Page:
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The decline of Lebanon (Opinion piece)

The decline of Lebanon, the ‘Switzerland of the Middle East’, is a cautionary tale for the West about autocratic rule and scapegoating.

Lebanon Flag Against City Blurred Background At Sunrise Backlight.

Foreword by Christoph Loch, Dean of Cambridge Judge Business School

Christoph Loch.
Professor Christoph Loch

The following article is a heartfelt opinion piece – an expression of mourning by a respected Lebanese figure who seeks to remain anonymous and is thus identified as “L.C.” (for Lebanese Citizen) – about the decline of a beautiful country of clever people. We may ask what this has to do with us in the UK, the US or elsewhere, and the answer is: quite a lot. This is a cautionary tale of how, when citizens don’t pay attention, power can easily get concentrated and then loses accountability, which allows it to get corrupted and misused – and for blame for the resulting problems to be falsely attributed. The author draws a direct parallel to Brexit and the recent events in the United States – highlighting the danger in citizens being lured by a false sense of nostalgia and easy scapegoating – and similar comparisons can be drawn for Russia and elsewhere around the globe.


By L.C

Don’t blame religion for Lebanon’s sad decline, as that’s an easy excuse; what is really needed is financial integrity and political accountability

In February 2005 Lebanon’s prime minister, Rafic Hariri, was assassinated, along with 21 others; a total of 58 politicians, newspaper reporters and bystanders were assassinated – and 335 injured – in this bloody year, paving the way for a shift in power from the Sunni-controlled government to the dominance and influence of the Shia opposition. As in the famous movie The Godfather, in which Michael Corleone arranges the execution of New York’s other mafia bosses to cement his family’s power, assassinations in Lebanon from 2004 to 2008 transformed the local political landscape and silenced differing opinions. Power shifted from the Hariri family – Sunni Muslims with a close alliance to Saudi Arabia – to the de facto dominant Hezbollah, with a close allegiance to Iran, the leading Shia Muslim country.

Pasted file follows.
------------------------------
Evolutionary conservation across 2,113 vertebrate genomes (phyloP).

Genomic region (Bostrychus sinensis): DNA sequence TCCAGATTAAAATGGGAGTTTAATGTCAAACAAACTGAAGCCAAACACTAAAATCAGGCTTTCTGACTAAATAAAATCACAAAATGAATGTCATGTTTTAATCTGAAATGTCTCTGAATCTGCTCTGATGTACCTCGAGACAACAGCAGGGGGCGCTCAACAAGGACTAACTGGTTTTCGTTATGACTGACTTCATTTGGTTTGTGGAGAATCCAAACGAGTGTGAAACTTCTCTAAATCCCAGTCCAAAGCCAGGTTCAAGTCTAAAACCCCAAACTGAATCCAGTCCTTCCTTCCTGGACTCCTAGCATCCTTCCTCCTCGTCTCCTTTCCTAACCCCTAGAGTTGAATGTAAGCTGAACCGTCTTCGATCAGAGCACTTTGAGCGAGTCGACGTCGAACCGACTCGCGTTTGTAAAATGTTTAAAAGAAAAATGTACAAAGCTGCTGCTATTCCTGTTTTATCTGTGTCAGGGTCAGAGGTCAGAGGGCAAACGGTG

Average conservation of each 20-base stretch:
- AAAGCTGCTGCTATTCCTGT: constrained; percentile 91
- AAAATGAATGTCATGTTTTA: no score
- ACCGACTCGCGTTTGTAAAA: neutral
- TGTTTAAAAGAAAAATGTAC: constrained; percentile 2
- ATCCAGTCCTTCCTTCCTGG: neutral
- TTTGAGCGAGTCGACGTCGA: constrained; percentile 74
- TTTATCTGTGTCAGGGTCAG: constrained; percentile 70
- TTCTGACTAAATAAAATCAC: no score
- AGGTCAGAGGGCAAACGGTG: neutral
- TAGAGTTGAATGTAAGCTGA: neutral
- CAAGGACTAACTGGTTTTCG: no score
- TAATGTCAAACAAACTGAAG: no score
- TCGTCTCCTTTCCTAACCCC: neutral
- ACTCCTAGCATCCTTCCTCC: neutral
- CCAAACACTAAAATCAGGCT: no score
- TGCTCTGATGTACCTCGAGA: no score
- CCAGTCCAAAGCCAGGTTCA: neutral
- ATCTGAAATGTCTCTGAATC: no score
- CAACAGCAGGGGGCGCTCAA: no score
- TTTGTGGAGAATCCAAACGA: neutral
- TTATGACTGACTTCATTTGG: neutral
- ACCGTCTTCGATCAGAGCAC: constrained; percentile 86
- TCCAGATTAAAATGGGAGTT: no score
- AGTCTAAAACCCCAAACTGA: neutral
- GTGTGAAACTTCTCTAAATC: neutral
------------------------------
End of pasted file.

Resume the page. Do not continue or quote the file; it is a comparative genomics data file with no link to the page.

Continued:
Conventional wisdom holds that Lebanon’s confessional structure, encompassing 18 official religious denominations, has stifled Lebanon’s economy. I disagree, arguing that alliances between confessions has helped the Lebanese population – but at the cost of chronic national bankruptcy and a spiral towards what the president of Lebanon recognised recently as a “descent to hell”.

So now is the time to break that spiral and heal Lebanon. The country needs to develop a culture of political and financial integrity and accountability, and to reject the easy excuse that religion and factionalism are the key ingredients to today’s disarray.

Let’s start with Hezbollah, which was originally established as a resistance movement to free Lebanon from Israeli occupation of the South. In May 2000, following the withdrawal of Israeli forces from Lebanon, Hezbollah maintained de jure legitimacy and created alliances with Christian factions, effectively consolidating its internal dominance of the political and socio-economic system.

One may wonder how a Christian clan supported Hezbollah in its ascent to power and dominance of the political landscape. Many circumstances may have contributed to this situation, but the catalyst is undoubtedly a nostalgia for political leadership and restoration of the Christian president’s role as a leader. Many Christians reacted negatively to losing their identity to Hariri’s Sunni Muslim dominance.